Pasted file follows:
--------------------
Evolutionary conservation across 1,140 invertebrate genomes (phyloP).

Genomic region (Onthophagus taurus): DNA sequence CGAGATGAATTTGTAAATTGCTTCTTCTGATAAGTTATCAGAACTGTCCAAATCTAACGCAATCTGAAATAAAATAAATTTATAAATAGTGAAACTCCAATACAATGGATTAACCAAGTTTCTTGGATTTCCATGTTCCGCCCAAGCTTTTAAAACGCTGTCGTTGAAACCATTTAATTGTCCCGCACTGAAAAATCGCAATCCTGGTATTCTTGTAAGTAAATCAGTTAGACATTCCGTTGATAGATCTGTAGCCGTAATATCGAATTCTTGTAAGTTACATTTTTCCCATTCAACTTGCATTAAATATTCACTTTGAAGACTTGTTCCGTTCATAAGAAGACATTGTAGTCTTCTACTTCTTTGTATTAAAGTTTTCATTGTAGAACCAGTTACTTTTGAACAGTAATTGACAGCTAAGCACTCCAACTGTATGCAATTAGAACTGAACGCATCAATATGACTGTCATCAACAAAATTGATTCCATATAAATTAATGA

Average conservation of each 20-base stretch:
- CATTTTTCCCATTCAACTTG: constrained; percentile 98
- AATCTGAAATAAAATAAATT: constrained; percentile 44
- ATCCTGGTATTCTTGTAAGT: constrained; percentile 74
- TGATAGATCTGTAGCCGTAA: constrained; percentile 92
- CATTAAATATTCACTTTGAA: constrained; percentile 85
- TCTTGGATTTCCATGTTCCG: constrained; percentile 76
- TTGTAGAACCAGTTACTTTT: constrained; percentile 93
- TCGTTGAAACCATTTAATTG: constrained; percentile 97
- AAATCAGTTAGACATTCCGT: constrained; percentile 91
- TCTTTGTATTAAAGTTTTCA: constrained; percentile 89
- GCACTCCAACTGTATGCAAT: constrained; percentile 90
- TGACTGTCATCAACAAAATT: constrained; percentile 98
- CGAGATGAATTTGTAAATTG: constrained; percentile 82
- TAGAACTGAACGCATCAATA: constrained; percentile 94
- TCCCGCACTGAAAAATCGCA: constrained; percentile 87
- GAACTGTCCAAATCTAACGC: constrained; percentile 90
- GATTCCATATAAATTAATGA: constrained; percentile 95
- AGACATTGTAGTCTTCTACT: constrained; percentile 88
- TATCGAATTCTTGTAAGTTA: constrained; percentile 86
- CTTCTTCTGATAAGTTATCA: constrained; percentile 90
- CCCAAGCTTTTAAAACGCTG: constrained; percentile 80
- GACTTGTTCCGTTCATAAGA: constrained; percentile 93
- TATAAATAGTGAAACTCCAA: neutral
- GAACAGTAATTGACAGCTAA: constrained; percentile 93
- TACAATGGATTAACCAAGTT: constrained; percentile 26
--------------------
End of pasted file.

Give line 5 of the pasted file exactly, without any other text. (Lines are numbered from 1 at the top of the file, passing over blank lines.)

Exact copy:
- AATCTGAAATAAAATAAATT: constrained; percentile 44